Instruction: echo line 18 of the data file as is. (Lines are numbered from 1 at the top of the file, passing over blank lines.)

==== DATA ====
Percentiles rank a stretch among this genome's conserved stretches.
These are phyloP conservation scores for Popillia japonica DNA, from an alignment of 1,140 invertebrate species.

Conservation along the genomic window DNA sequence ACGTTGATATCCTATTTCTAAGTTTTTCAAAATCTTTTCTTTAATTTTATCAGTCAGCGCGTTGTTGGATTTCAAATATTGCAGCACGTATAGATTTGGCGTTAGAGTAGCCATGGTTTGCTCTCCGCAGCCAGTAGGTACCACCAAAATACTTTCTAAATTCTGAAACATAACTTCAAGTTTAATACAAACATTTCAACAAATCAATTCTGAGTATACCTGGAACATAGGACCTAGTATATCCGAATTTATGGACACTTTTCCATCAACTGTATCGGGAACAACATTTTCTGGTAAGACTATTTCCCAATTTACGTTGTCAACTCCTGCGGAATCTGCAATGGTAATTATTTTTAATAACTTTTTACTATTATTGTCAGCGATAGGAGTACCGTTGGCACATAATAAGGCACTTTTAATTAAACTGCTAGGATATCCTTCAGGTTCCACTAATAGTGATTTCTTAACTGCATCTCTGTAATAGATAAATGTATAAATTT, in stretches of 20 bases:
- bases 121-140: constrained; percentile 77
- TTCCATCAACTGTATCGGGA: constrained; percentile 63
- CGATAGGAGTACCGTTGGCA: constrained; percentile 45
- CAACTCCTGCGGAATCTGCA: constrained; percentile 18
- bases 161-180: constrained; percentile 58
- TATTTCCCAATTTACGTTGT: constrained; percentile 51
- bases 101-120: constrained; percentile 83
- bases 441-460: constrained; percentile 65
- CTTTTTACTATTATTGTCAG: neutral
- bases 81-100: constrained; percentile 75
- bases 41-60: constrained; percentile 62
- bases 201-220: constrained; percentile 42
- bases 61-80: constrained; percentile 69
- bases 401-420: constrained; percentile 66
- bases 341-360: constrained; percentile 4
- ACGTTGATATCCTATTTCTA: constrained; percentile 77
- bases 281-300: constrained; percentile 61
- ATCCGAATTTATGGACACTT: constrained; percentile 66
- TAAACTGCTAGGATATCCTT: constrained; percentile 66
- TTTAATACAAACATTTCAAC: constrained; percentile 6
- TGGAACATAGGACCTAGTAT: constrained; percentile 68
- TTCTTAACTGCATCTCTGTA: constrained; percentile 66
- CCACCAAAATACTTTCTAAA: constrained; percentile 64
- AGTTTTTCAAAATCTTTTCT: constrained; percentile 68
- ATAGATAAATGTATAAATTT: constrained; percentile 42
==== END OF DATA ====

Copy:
- bases 341-360: constrained; percentile 4